Descriptive inventory for the Bernard Weisberg papers, 1939-2011, bulk 1964-1985
- TitleDescriptive inventory for the Bernard Weisberg papers, 1939-2011, bulk 1964-1985
- PublisherChicago Historical Society
- RepositoryChicago History Museum Research Center 1601 North Clark Street Chicago, IL 60614-6038
- OriginationWeisberg, Bernard, d. 1994 American Civil Liberties Union of Illinois Illinois. Constitutional Convention (1969-1970)
- 27.5 linear feet (66 boxes)
- 1 oversize folder
- LocationMSS Lot W
Research use of this collection is governed by the standard rules and regulations of the Chicago History Museum Research Center.
Copyright may be retained by the creators of items, or their descendents, as stipulated by United States copyright law, unless otherwise noted.
Gift of Bernard Weisberg (accession #: M1981.0008), Ms. Lois Weisberg (accession #: 2010.0037), and Jacob Weisberg (accession #: 2016.35).
Bernard Weisberg papers (Chicago History Museum) plus a detailed description, date, and box/folder number of a specific item.
Correspondence, research files, legal documents, meeting minutes, newsletters, press releases, newspaper clippings, booklets, and other personal papers of Bernard Weisberg, a Chicago human rights lawyer. Materials relate to Weisberg's involvement with the 1970 Illinois Constitutional Convention and to his legal work, especially as general counsel for the American Civil Liberties Union (ACLU) of Illinois. Topics include police activities, the 1968 Chicago riots, personal privacy, and consumer credit reporting.
Bernard Weisberg (d. 1994) was a human rights lawyer in Chicago, specializing in constitutional law. After earning a law degree from the University of Chicago and serving in the military, he worked for the law firm Gottlieb and Schwartz. He was general counsel for the Illinois branch of the American Civil Liberties Union (ACLU) from 1956 to 1977. In 1969, he was elected as an independent delegate to the Illinois Constitutional Convention and served on the Bill of Rights and Rules and Credentials Committees until the convention ended its work in 1970. He was also a member of the Chicago Bar Association's "Special Committee on Civil Disorders" in 1968 and 1969.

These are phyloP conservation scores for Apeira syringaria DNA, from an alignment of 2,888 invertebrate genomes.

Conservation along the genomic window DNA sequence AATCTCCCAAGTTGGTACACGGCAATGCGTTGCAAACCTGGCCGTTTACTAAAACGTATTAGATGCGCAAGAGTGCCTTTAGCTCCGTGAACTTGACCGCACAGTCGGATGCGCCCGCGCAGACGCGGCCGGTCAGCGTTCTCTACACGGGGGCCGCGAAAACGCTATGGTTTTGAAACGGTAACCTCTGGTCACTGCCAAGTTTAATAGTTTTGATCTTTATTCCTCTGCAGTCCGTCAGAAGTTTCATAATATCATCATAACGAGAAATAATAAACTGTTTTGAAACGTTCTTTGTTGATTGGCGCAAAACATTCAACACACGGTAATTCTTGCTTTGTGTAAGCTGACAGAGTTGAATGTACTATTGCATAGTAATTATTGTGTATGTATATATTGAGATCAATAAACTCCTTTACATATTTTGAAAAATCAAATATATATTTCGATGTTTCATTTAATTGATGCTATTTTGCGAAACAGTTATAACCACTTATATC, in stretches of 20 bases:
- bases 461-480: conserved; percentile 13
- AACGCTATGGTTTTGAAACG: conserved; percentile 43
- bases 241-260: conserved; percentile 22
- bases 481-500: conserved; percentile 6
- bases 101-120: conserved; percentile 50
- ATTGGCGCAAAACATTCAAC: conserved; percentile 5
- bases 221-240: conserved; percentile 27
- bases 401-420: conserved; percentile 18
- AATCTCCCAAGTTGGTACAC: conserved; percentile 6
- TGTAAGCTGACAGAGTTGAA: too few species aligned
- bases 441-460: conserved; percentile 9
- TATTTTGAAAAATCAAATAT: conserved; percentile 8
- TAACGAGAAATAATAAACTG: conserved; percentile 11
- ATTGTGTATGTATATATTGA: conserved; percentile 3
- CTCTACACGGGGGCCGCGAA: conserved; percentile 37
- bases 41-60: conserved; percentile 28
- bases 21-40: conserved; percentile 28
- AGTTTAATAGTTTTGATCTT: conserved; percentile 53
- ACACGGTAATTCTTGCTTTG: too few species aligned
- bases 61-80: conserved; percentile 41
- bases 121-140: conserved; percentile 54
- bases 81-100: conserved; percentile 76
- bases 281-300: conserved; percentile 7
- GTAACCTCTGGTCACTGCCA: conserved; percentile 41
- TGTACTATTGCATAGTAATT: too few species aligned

Related collections at the Chicago History Museum, Research Center include the Lois Weisberg papers; the Sidney R. Yates papers; the Peter A. Tomei papers on the 1970 Illinois Constitutional Convention; and publications about the 1970 Illinois Constitutional Convention, cataloged separately.
- Weisberg, Bernard, d. 1994 - Archives
- American Civil Liberties Union of Illinois
- Illinois Constitution (1970)
- Illinois Constitutional Convention (1969-1970)
- Chicago (Ill.)--Police Department
- Democratic National Convention (1968: Chicago, Ill.)
- Civil rights
- Constitutional conventions--Illinois--20th century
- Constitutional law--Illinois--20th century
- Law reform--Illinois--20th century
- Lawyers--Illinois--20th century
- Police--Complaints against
- Police patrol--Illinois--Chicago--Surveillance operations--20th century
- Privacy, Right of
- Riots--Illinois--Chicago--20th century
- Chicago (Ill.)--Riots, 1968 (April)